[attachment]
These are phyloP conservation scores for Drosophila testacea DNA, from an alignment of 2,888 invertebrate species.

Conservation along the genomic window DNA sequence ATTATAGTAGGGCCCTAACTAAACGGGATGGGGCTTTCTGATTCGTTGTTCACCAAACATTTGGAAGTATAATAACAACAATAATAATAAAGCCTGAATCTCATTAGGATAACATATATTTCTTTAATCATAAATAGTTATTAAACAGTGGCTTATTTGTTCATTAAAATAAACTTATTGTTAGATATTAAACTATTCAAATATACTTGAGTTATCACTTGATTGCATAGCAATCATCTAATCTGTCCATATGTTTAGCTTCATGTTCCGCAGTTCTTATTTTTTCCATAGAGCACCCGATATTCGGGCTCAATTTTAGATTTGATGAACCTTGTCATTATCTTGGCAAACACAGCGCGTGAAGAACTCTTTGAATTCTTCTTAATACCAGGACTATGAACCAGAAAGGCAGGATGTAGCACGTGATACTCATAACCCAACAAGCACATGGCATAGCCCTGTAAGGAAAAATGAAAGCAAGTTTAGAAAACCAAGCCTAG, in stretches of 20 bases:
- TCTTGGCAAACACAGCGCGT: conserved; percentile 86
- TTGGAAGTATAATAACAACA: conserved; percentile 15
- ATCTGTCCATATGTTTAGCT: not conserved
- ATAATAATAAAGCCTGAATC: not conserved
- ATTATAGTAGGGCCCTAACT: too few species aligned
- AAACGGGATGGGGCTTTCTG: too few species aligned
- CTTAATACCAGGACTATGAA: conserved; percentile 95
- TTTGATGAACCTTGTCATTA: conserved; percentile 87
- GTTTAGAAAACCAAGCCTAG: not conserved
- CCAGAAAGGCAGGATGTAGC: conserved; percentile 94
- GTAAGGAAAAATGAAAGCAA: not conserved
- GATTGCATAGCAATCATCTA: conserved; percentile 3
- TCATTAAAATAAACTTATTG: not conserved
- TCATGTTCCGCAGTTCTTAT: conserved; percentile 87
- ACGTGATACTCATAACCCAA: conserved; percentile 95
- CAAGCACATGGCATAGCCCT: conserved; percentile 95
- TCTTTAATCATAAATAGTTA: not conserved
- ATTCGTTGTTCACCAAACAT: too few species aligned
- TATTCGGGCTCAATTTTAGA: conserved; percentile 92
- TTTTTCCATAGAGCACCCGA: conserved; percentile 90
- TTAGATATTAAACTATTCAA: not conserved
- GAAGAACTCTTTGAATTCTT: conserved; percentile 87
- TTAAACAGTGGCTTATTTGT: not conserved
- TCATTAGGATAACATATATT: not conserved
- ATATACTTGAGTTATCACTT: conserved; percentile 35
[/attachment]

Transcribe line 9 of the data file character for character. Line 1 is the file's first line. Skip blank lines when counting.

- CTTAATACCAGGACTATGAA: conserved; percentile 95